The wayward behavior didn’t stop with drugs. Glover learned that his colleague’s art work wasn’t a matter of saving a borrower the hassle of coming in to supply a missed signature. The guy was forging borrowers’ signatures on government-required disclosure forms, the ones that were supposed to help consumers understand how much cash they’d be getting out of the loan and how much they’d be paying in interest and fees.
What if a customer insisted he wanted a fixed-rate loan, but you could make more money by selling him an adjustable-rate one? No problem. Many Ameriquest salespeople learned to position a few fixed-rate loan documents at the top of the stack of paperwork to be signed by the borrower. They buried the real documents—the ones indicating the loan had an adjustable rate that would rocket upward in two or three years—near the bottom of the pile. Then, after the borrower had flipped from signature line to signature line, scribbling his consent across the entire stack, and gone home, it was easy enough to peel the fixed-rate documents off the top and throw them in the trash.
People wonder why we can’t find an original note, complete with the documentation? Why the original loan files “disappeared” – this, in a business, that historically has all been about paper, and which has studiously kept it around?
After all, you can walk into any office supply store in America and down one of the aisles you will find a product called BANKER’S BOXES. With good reason.
This is the part of the lending story that nobody wants to talk about. Wall Street securitized this paper, even though they knew they were securitizing trash. The original documents would prove the frauds – if they were ever produced in court.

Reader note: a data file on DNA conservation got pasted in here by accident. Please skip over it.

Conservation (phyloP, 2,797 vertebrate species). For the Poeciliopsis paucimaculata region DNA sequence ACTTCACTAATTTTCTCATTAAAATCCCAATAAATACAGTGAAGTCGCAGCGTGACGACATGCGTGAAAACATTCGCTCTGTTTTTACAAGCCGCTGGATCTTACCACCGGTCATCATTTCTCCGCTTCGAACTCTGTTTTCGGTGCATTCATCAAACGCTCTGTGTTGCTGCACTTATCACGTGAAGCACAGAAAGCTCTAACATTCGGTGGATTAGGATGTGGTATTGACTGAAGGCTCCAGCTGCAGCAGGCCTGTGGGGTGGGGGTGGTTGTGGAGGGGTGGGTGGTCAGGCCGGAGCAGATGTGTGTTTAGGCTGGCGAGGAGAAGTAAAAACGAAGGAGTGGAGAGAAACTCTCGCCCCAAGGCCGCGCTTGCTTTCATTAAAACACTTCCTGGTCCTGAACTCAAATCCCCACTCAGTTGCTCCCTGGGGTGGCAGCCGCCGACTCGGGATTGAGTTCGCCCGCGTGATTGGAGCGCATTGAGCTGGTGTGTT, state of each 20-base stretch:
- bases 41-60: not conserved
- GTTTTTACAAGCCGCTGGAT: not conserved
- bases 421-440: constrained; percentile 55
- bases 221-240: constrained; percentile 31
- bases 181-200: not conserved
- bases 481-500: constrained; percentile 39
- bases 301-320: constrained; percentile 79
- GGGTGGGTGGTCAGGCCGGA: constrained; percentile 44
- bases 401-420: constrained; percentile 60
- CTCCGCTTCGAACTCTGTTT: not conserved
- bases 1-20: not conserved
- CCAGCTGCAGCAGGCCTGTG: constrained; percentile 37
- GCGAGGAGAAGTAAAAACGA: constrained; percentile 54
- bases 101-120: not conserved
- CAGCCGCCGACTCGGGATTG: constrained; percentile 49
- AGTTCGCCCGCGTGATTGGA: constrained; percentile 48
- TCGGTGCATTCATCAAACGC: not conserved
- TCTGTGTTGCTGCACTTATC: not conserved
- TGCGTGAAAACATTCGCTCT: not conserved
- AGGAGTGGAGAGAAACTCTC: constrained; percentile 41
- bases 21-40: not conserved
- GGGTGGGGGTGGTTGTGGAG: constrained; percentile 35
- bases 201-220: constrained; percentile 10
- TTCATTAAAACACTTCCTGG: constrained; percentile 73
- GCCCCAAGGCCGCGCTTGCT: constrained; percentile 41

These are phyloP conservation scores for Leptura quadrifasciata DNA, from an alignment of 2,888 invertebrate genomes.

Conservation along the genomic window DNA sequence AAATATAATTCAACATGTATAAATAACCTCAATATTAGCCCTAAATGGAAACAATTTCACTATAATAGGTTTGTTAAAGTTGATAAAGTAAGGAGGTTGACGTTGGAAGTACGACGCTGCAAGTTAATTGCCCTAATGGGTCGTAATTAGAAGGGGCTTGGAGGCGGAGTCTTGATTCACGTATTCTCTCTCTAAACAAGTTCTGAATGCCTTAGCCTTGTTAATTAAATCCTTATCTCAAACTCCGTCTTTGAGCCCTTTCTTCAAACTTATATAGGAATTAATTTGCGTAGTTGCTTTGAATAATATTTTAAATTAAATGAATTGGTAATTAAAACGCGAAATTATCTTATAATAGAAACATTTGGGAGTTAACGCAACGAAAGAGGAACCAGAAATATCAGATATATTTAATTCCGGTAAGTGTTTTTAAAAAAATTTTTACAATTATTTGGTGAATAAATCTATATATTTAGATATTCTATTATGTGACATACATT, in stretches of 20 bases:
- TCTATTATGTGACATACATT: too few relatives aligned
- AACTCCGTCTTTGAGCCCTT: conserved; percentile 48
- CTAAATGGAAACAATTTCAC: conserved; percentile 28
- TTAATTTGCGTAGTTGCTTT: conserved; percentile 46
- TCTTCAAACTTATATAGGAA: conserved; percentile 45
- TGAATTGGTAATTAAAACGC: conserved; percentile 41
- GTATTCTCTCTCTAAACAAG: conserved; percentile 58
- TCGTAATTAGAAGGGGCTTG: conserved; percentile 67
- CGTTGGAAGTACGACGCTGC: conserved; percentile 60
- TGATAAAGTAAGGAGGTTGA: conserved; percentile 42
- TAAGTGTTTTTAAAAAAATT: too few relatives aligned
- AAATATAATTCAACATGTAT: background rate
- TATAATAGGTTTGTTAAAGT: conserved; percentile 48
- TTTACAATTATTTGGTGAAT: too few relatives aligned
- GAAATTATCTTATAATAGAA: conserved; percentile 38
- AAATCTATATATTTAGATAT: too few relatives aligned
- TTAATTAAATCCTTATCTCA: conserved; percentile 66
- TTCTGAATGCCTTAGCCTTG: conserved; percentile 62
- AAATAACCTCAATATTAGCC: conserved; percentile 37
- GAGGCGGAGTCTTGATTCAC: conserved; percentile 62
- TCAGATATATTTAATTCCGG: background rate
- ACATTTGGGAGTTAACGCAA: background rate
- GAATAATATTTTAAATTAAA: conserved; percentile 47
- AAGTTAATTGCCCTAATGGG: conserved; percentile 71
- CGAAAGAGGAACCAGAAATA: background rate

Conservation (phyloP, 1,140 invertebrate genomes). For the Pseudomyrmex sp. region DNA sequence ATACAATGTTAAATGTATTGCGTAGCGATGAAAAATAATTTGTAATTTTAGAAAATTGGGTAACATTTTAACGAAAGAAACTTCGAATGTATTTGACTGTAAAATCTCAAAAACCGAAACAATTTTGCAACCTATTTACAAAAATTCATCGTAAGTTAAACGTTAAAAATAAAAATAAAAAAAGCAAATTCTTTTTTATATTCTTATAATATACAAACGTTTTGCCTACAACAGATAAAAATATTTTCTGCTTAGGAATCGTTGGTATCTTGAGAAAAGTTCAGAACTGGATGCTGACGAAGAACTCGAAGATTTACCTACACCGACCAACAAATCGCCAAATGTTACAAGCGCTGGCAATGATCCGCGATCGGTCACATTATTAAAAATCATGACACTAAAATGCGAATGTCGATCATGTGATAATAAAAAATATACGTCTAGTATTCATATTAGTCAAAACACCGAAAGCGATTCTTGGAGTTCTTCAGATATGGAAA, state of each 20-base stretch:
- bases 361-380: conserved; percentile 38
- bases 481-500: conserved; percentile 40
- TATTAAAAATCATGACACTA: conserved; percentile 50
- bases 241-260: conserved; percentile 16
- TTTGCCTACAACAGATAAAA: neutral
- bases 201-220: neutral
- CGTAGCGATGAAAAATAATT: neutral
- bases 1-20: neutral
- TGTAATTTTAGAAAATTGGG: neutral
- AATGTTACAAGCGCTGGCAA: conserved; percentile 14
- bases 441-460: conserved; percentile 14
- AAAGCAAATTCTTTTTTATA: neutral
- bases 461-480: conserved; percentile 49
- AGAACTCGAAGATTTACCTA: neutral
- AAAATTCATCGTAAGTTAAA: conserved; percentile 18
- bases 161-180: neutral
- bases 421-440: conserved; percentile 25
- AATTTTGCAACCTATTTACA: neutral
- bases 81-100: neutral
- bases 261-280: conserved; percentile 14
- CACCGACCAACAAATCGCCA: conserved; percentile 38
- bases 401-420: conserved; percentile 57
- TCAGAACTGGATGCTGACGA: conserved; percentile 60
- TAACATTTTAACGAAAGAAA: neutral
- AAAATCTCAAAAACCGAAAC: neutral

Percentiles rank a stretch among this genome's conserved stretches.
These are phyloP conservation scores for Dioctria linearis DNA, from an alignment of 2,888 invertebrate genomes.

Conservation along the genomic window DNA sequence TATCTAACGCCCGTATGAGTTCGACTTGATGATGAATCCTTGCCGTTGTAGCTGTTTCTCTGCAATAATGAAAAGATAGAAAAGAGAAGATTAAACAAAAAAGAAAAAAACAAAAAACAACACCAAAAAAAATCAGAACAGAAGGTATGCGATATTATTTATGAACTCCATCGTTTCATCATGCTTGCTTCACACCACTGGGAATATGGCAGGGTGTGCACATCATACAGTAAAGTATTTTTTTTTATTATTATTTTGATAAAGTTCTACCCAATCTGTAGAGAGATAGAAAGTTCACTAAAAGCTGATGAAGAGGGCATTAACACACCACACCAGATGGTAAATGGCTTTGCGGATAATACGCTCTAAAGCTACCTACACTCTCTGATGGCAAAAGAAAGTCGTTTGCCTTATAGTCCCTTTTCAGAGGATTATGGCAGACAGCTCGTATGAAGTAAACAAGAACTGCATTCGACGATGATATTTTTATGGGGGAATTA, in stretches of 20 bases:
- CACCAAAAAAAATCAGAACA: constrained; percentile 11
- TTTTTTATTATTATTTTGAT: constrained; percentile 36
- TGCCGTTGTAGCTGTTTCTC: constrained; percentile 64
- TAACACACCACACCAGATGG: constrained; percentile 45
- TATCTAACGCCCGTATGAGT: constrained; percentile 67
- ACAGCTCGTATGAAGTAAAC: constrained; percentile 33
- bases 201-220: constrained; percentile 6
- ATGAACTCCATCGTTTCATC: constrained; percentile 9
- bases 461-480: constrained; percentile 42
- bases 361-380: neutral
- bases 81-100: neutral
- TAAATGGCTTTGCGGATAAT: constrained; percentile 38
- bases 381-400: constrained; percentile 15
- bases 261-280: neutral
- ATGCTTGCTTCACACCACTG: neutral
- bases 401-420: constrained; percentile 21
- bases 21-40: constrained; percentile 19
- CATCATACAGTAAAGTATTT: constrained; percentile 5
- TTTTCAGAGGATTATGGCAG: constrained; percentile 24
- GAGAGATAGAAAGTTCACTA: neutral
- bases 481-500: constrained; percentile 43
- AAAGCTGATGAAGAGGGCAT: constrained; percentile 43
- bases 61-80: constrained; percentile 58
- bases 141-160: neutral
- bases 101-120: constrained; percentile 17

So the key is to, of course, never produce original documents – that way they can’t be challenged, there is no evidence, and the only focus we have is on the borrower, who of course isn’t paying and thus we have an excuse to railroad him or her.
Never do we look into what he signed (or didn’t), what was forged, what was gamed.
The W2 that isn’t really his – oh, he submitted one, but the loan broker used a scanner and Photoshop, and the one in the file isn’t the one that the customer submitted. The borrower has a fixed-rate disclosure document, but in the file is an adjustable-rate one that was at the bottom of the 3″ stack of paper; the customer unwittingly signed that, and the fixed-rate one on the top was destroyed. The “GFE” – Good-Faith Estimate – that the customer has in his folder doesn’t match the one in the file either, because that too was doctored – and we know for a fact the customer didn’t change that piece of paper.
Why aren’t we using the words “fraud”, “felony”, “prosecution”, or “criminal”?
Because if we do, then we have to dig into how loans like this got made. How many of them got made.
And how many of the so-called “deadbeats” are really beaten dead – by a financial system that rooked them and now has committed hundreds of thousands of felony counts of perjury to cover it up.